10 Action Steps Every Church Should Consider Regarding Security

More than a week after the horrific, tragic and frightening shooting at a rural Texas church, many church leaders are thinking seriously about their own church security and what may need to be done to protect their congregations.

Leaders from the American Pastors Network, the largest national network dedicated to equipping pastors to be a voice for truth in the public square, have discussed the tragedy with pastors, held strategic conference calls on the topic and addressed the news on the APN radio ministry, “Stand in the Gap Today” (listen here and here), heard on 425 stations around the country.

“Unfortunately, church security is now a pressing matter in our nation,” said APN President Sam Rohrer. “No longer can we fully count on the peaceful and serene sanctuary of the church. It’s clear that those with evil intentions, whether against the church itself or those inside, have sought to steal and kill and destroy, as we witnessed at First Baptist Church in Sutherland Springs, Texas. Because of the magnitude of the destruction of lives there through violence, church leaders are now considering demolishing the church building, after the hopes and dreams of 26 lives were demolished on November 5. We live in a culture where our churches must seriously think about how to keep people safe. Just as a shepherd carries a staff to guard his sheep, so must every pastor employ ways to protect his flock.”

After conversations over the past week, Rohrer and other APN leaders developed recommendations for churches to consider when it comes to the important matter of church security.

  1. Understand the biblical and moral responsibility of church safety. It is the duty of pastors and church leadership to do all they can to protect the lives of those in the congregation. Scripture sets forth clear responsibilities for those in positions of authority. They are to lead (II Tim 4:2, Hebrews 13:17); teach (James 3:1, Jeremiah 3:15, Eph. 4:11-12); protect (Ezekiel 34:1-10, I Peter 2:5, Acts 20:28) and serve (I Peter 5:1-4). The Bible also gives examples  of watchmen and gatekeepers who were to guard the temple and the city in Old Testament times (I Chron. 23:5, I Chron. 26:1-19, Neh. 7:1-3, II Sam. 18:26); and shepherds who were to guard the sheep in the New Testament (a type of Christ and the true Church of believers) (John 10:1-3). The church should be a place of both spiritual and physical safety. The Pastor, especially, is to guard the church from false doctrine, and those who would take advantage of the “sheep” both morally and physically, as the churches in Revelation were commended for their watchfulness and condemned for their failure in this area (Rev. 2:2, Rev 2:20). To listen to a Stand in the Gap Radio program with more on  this topic, please click HERE.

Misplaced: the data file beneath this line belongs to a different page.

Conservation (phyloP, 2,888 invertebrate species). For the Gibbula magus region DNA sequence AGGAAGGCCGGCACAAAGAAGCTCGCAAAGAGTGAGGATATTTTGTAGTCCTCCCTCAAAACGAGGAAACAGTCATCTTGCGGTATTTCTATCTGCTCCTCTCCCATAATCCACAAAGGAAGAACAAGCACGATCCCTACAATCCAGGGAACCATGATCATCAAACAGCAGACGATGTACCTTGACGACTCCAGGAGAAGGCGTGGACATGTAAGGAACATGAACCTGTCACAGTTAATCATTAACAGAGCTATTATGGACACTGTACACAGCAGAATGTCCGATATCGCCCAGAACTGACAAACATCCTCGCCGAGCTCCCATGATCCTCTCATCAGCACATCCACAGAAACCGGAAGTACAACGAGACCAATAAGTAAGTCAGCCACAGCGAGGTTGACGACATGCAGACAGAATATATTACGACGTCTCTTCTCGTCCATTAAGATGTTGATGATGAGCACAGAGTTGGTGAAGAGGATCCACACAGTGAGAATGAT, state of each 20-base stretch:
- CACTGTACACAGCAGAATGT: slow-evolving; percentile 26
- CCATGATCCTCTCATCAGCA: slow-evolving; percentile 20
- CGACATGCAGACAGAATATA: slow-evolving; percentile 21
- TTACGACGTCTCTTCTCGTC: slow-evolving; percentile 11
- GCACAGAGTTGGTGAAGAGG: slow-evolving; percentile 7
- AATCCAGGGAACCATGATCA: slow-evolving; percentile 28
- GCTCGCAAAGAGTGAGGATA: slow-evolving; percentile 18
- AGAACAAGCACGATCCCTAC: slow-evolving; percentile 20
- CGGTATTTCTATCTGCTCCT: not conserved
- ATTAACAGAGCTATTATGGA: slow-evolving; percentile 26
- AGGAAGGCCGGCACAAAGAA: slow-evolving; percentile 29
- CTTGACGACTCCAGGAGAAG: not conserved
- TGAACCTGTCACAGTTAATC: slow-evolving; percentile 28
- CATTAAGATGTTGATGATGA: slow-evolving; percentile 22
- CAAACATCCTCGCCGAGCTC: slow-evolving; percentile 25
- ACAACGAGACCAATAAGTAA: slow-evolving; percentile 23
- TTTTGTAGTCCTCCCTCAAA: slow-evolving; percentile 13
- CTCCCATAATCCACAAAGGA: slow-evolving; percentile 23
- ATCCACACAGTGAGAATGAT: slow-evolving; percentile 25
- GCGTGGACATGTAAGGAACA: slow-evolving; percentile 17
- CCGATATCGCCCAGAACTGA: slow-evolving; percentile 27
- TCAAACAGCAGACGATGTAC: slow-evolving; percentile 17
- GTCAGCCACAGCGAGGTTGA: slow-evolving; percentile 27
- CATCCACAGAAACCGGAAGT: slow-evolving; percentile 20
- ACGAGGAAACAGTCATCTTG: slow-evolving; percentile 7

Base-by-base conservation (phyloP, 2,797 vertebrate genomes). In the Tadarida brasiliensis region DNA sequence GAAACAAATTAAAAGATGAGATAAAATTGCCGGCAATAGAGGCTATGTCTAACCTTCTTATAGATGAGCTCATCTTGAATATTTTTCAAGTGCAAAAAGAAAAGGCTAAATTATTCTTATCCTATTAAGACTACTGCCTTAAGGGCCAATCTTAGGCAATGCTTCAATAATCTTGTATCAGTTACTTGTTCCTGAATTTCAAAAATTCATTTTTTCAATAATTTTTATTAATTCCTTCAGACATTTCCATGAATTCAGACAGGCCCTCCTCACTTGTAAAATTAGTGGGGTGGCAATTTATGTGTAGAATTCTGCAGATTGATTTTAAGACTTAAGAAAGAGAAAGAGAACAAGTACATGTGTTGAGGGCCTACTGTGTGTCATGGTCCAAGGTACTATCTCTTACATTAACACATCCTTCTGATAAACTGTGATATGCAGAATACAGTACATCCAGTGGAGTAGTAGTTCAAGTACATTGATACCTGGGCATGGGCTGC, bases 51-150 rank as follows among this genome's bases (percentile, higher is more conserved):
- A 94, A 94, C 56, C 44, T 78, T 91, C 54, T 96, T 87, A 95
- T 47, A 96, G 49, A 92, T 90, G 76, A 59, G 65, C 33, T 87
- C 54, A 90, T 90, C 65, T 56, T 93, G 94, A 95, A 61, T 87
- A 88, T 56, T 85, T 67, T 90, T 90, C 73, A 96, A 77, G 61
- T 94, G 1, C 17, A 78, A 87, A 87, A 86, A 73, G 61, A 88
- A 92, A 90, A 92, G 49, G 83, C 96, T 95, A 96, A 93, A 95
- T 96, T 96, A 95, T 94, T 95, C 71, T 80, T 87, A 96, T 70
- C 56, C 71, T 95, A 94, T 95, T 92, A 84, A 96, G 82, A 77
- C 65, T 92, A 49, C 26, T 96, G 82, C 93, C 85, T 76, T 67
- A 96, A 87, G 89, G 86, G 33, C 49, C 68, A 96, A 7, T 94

2. Develop and train a security team.Dedicate certain individuals, whether staff or volunteers, to undertake the important issue of security. Train these personnel how to identify potential threats and how to de-escalate potential threat situations. During services or functions, outfit the team in plain clothes.
  3. Perform a risk assessment.Where is the church vulnerable in its facility and grounds? Consider a community threat assessment as well.
  4. Implement security protocols.Consider these suggestions: 1) Lock doors after services begin; 2) Post security team members at entrances; 3) Conduct a regular, annual re-assessment of the security plan.
  5. Install security cameras.Consider video surveillance to document and record potential threats or incidents.
  6. Establish a medical response team.Mobilize medical personnel already within the congregation who can take action if injuries ever occur.
  7. Evaluate the legal parameters for security measures.Research insurance requirements and conduct a liability assessment. Identify state civil laws regarding security measures, which can vary from state to state.
  8. Create an evacuation plan.Be sure the security team knows how to best evacuate churchgoers of all ages and mobility ranges, and consider creating another key team to assist. Practice the plan through drills.
  9. Involve local law enforcement in the security plan.Tell local police departments and other emergency responders about the security plan, perhaps through an evening meeting. They may be able to offer additional suggestions or protocols.10.
  10. Communicate the new or existing security measures with the congregation.Members will appreciate knowing the church has a plan to keep them safe.

Photo by Daniil Kuželev on Unsplash

3 replies
  1. Timothy E. Holloway DMD
    Timothy E. Holloway DMD says:

    An untrained civilian with a weapon in a crowd can be as dangerous as the one threatening the congregants. An impromptu shot at a perpetrator could go anywhere and injure an innocent. A WELL TRAINED TEAM who are all on the same page is the safest and most reassuring to the congregation. A Discrete but prepared security force can restore serenity and ease any concerns or apprehensions in the congregation. Ultimately it is God who protects but He most often does his bidding through prepared saints who first and foremost honor Him and His code of Firm but compassionate justice.


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